Work, life lessons from Dad
New York Sen. Hillary Rodham Clinton lashed out at today’s youth in a recent speech, saying they carry on as if “work is a four-letter word.” She blames iPods, cell phones and high-speed Internet access for manufacturing an environment that “really argues against hard work.” However, it seems as if most young adults will find a way to avoid work, easy or otherwise, regardless of their access to the latest technological gimmicks. As I see it, the labor disease suffered by today’s teens and 20-somethings directly relates to fact that they weren’t raised by my dad. From the time I took my first real (non-baby-sitting) part-time job when I was younger, he began instilling in me the significance of perseverance, duty and commitment. I accepted a gig as a hostess of a restaurant with a view of the harbor in my town on Sunday nights during my sophomore year in high school. I thought I’d have the kind of fun that Cruise Director Julie McCoy had on “The Love Boat.” Sadly, no amount of fun (or shuffleboard) was involved. My four responsibilities were greeting people when they entered, escorting them to their tables, distributing menus and bidding adieu as they left.I tried livening up the six-hour shift by circulating the restaurant with a pepper mill, offering salad-eating patrons a fresher alternative to their crusty table shakers. The first and only time I twisted the mill, though, the manager (who more closely resembled Captain Stubing than Dr. Adam Bricker) hurried over in his brown Hush Puppies, starchy white shirt and black polyester vest, tapped me on the shoulder and warned me in a spit-flying whisper never again to abandon the front door unless seating a group of new diners. After two Sunday evenings of being grossly micromanaged by someone who clearly never flashed an open smile on a friendly shore, I went home and declared my intent to resign before my next shift. Without hesitation, my dad motioned for me to take a chair and in a tone and volume usually reserved for Report Card Day, strongly advised me to erase the dark clouds that hovered in my eyes, look happy even if I didn’t feel it and show up the following Sunday and every one thereafter for at least six months. I whined, moaned, cried and pleaded to no avail for an explanation as to why he even cared since it wasn’t as if I even needed a job. Nevertheless, after a few more months of excruciatingly repetitious trips between the hostess perch and the dining room, the manager offered to write me a recommendation so I could forge ahead to the world beyond the restaurant. It still took me months to shed the resentment toward my dad for forcing me to work in what had initially been a voluntary venture and even longer to make the correlation between my attitude and the positive reference that enabled me to move on (albeit to another painfully dull part-time job). I spent one summer in high school at the now-defunct Sassy magazine as their first-ever non-college intern. To secure the spot, I sent the editors countless creative writing samples, followed (at my dad’s suggestions) by phone calls to make sure my packets had been received, then (again, at my dad’s urging) hand-written notes thanking them for taking my phone calls. The editors informed me that while my writing samples impressed them, the passion I demonstrated through the persistent mailings and the phone calls landed me the position. They also pleaded for the phone call and letter passion campaign to cease immediately. Procuring the internship thrilled me to pieces. The actual internship didn’t. My friends frolicked at the beach all summer. I spent it schlepping on the train every morning and evening in and out of a sticky, hot and humid Manhattan, plodding down to Times Square back in the days when the majority of its store fronts proudly heralded “Real Live Nude Girls!” instead of Disney musicals, theme restaurants and electronics stores. No one at Sassy ever asked me to write a cover story. But everyone at Sassy asked me to fetch coffee from Burke & Burke for their daily staff meetings and hourly caffeine itches. Halfway though the internship, I announced to my parents my desire to spend August swimming with my friends. My dad offered me two choices – complete the unpaid internship to which I had pledged a full summer or quit and lose my car privileges. My decision was obvious, but wholly frustrating – until which time I graduated from college and some of those Sassy staffers became valuable contacts. While he’s never been shy about offering his guidance as I’ve muddled through endless sticky, political, delicate job situations over the last 15-plus years, what I value most from my dad continues to be how he teaches by example. Thanks to him, I always present firm handshakes while simultaneously making direct eye contact. I try my darndest never to show negative emotions through the inflection in my voice or the posture of my body. I invariably arrive everywhere early, dressed neatly (although seldom in the below-the-knee-length skirts and blouses he favors for me). I e-mail or hand-write notes immediately following interviews and first meetings. I avoid ordering the most expensive item on the menu (unless I’m eating with him) and never salt my food before sampling it first. And I work hard not to concern myself with how anyone else besides me spends their time.Sen. Clinton says today’s youth thrives on a “culture that has a premium on instant gratification.” Too bad they don’t have dads like mine to patiently teach them that the most enjoyable rewards are those earned by simply and genuinely working hard. After landing a coveted position at “Saturday Night Live” and spending my first-ever six-day, 110-hour week at the show, I came down with a flu that caused me to feverishly drop a glass bowl in my 208-square-foot studio apartment, sending glass shards in every direction. My dad took the subway from his midtown office to the Upper West Side and appeared unannounced at my door with a gallon of Tropicana, a container of chicken soup and a brand-new vacuum. And he says I only remember the bad stuff.E-mail questions or comments to email@example.com.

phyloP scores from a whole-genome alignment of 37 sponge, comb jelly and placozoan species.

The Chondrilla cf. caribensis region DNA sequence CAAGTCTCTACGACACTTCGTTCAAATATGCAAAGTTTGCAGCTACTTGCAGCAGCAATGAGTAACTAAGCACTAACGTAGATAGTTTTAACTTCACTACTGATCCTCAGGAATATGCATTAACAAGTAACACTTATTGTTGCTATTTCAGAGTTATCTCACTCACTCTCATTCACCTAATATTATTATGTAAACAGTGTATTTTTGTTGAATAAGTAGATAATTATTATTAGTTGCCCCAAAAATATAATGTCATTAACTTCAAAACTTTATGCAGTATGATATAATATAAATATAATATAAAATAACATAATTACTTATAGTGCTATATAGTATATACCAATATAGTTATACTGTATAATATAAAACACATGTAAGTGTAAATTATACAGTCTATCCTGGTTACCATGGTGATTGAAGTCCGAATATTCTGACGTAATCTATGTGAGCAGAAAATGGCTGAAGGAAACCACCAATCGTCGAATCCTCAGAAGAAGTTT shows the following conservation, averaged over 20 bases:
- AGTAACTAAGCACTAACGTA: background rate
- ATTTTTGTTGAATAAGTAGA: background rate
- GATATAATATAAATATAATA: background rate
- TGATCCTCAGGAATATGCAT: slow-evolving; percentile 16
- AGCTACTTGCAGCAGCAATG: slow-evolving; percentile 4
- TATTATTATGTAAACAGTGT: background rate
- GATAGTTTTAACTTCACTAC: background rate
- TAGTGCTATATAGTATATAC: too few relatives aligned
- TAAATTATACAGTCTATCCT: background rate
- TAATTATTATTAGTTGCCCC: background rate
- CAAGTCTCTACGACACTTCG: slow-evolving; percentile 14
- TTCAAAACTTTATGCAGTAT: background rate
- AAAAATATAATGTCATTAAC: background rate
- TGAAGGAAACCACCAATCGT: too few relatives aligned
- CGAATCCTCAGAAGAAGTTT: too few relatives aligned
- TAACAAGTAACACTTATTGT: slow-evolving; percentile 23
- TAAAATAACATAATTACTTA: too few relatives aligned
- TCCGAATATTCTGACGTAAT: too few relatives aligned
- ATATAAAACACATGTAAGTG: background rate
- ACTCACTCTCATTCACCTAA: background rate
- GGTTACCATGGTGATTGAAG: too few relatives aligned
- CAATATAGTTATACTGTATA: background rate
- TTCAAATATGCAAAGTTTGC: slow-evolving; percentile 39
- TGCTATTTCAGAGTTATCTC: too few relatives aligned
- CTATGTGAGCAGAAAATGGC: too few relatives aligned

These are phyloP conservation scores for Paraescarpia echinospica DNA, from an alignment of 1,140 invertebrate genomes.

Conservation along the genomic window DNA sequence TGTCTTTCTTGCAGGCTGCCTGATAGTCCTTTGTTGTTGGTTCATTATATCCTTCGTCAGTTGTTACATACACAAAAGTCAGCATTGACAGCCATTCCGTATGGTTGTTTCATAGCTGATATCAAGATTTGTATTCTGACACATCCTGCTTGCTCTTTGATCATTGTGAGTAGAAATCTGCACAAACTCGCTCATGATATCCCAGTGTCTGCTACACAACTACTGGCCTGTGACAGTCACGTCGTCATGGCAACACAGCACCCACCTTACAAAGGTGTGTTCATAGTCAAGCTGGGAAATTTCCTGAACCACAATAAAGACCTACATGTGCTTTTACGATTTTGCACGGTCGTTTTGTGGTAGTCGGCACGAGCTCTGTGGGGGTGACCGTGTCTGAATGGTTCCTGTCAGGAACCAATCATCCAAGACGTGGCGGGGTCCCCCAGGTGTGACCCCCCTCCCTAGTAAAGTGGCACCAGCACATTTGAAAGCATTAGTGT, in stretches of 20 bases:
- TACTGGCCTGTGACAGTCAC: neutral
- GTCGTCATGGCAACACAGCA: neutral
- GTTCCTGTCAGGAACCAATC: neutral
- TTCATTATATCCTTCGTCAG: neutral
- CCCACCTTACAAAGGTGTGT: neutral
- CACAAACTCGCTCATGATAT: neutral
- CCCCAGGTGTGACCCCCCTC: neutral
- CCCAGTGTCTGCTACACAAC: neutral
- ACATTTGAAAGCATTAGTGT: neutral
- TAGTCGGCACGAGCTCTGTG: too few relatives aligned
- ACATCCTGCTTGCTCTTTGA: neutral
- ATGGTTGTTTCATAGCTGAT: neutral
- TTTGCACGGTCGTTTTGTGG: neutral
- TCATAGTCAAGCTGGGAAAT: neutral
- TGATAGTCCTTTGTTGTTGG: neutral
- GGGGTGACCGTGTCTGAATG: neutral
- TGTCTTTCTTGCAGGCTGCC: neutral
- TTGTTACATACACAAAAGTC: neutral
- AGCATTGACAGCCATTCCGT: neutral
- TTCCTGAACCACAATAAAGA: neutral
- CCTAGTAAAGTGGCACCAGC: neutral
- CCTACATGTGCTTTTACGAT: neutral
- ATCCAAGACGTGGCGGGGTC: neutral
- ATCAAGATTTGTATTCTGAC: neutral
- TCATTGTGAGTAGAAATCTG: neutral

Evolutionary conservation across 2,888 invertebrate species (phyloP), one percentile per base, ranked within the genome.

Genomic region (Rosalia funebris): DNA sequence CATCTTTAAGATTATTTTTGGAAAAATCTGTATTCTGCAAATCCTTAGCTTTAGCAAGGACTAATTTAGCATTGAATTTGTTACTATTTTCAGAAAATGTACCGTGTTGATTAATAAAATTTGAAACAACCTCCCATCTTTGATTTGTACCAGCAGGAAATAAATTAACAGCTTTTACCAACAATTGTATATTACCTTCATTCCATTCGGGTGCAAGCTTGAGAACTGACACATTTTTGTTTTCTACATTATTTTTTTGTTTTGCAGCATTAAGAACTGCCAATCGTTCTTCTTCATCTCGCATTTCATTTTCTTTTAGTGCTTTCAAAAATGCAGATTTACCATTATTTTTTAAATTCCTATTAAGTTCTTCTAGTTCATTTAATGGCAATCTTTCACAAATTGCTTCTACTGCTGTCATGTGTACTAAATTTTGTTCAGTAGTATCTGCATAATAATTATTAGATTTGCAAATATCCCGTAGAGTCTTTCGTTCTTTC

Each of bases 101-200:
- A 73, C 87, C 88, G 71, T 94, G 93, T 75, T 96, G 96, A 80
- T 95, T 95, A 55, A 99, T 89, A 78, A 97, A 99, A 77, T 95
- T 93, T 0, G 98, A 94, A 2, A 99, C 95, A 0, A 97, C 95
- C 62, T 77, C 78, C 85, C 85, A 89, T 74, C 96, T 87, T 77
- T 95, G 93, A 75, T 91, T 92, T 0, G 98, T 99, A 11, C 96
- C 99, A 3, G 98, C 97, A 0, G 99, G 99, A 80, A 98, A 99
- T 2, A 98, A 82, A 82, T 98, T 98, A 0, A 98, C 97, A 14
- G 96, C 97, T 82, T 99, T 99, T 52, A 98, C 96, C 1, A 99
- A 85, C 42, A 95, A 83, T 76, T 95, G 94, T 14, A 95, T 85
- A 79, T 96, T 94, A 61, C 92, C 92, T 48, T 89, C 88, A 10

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For the past five-plus years I have sat in a big chair in a small office on Hyman Avenue watching life in Aspen and the Roaring Fork Valley play out in front of me.